My watch collection: 1950s Pobeda Red 12

Over 65 years and still ticking.

This Pobeda (Russian for ‘Victory’) Red 12 is one of the first watches I ever bought.
I got it in March of 2019, having imported it from a watchmaker in Russia.

A popular legend behind these claims that Stalin commissioned the design with the red 12 as a celebration of victory in World War II, though some have debunked that, finding earlier evidence of such designs.

Pobeda Red 12 Chistopol Watch Factory Q2 1955

The date stamp on the movement indicates that it was built in the second quarter of 1955 at the Chistopol watch factory.
I used to remember the details about the movement and calibre, but have long since forgotten.
It’s a manual winding mechanical movement with 15 jewels if I remember correctly.
The case width is 34mm, something I wasn’t sure about wearing initially, but this watch quickly made me realise that I like wearing smaller watches like this.
I always found larger watches to be a touch restrictive to wrist movement.
This one never causes bother.

Lug width is 16mm, and with this watch’s fixed lugs it was quite a pain to locate a strap that would match up.
I had to import a deadstock leather Bund strap from Europe.
The chunky cuff strap didn’t really work for me, so I separated the slim band from it and I’ve worn it as such ever since.

I’ve always been very taken with the design aesthetic of the dial.
The self-enclosed secondary dial for the seconds counter creates an elegant level of refinement to the overall appearance.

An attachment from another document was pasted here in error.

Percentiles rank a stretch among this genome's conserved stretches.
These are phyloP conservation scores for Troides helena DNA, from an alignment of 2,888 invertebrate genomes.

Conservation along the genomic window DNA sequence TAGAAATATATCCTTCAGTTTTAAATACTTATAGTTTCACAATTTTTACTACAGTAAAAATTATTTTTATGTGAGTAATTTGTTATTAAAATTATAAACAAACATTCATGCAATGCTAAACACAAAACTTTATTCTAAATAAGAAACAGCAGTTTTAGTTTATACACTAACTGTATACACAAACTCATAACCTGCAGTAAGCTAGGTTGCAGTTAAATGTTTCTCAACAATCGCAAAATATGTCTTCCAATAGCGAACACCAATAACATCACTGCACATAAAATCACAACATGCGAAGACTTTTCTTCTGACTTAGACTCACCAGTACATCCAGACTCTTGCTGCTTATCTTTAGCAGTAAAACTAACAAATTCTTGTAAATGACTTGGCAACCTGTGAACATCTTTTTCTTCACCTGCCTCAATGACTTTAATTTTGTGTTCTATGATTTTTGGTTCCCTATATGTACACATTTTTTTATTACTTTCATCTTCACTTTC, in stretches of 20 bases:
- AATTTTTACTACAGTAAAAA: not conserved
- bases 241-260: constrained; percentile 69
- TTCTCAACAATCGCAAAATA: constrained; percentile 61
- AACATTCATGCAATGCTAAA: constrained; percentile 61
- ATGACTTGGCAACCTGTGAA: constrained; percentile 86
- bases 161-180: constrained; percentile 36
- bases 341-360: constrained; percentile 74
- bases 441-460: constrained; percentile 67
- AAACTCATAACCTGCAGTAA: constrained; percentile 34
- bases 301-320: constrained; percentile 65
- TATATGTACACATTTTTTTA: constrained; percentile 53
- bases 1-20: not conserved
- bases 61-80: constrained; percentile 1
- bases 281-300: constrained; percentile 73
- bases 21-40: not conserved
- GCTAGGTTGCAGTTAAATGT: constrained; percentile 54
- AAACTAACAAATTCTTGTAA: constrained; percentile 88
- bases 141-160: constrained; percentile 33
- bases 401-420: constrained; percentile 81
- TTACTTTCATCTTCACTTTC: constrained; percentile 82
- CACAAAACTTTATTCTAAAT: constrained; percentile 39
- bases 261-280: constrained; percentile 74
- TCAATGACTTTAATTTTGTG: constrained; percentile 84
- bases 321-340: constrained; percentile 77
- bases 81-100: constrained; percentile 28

With the wonderful patina this watch has accrued over its many decades of life, and the tasteful design, it makes a good dress watch.

The Pobeda keeps excellent time for its age. While I haven’t measured its accuracy, I know it loses less than a minute per day.
I did have one issue with it; when I first got the watch and I went to wind it, the crown fell right out.
A quick trip to the watchmaker ensued.
He opened the caseback, remarked that it was one of the better condition vintage watches he’d seen, and put the crown back in its place free of charge.
A screw intended to hold the crown in place had been loose.
I haven’t had an issue with the Red 12 since.

If you want to see a large range of different Pobeda watches including a number of different Red 12 styles, try the Pobeda page on Watches of the USSR.

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With content features ranging from appearances on popular menswear hubs (The Rake, StyleForum, Put This On) to French perfume newsletters and university course readings, Sam is a writer, designer and enthusiast in the fields of menswear and fragrance.

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